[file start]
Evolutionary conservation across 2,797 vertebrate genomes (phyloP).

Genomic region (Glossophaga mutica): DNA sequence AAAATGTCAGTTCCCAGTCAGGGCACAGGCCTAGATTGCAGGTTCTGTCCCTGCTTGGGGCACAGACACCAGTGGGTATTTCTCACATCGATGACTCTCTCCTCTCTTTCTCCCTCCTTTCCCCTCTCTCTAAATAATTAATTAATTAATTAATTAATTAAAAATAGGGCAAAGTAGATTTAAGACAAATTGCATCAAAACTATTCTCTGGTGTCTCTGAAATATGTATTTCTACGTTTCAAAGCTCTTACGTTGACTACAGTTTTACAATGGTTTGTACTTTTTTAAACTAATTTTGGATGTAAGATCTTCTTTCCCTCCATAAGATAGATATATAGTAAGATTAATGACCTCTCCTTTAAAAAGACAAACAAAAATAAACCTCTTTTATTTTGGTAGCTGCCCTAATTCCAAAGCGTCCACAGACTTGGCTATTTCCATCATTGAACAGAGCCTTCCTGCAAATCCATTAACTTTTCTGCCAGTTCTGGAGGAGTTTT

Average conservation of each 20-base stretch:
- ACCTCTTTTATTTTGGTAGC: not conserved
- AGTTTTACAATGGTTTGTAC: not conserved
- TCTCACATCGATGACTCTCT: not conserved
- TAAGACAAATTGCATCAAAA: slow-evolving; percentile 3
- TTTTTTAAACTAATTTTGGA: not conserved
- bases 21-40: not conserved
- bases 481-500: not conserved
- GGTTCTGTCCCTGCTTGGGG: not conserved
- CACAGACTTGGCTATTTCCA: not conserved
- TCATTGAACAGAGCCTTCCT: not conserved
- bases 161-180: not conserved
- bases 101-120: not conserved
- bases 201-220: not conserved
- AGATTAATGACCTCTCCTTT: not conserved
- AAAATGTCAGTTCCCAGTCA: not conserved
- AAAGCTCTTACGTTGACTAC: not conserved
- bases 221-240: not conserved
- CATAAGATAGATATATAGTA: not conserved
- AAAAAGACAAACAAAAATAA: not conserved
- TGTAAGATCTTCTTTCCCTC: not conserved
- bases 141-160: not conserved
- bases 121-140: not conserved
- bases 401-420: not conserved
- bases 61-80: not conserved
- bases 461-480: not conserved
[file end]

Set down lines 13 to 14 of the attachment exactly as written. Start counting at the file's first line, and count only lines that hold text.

- TCATTGAACAGAGCCTTCCT: not conserved
- bases 161-180: not conserved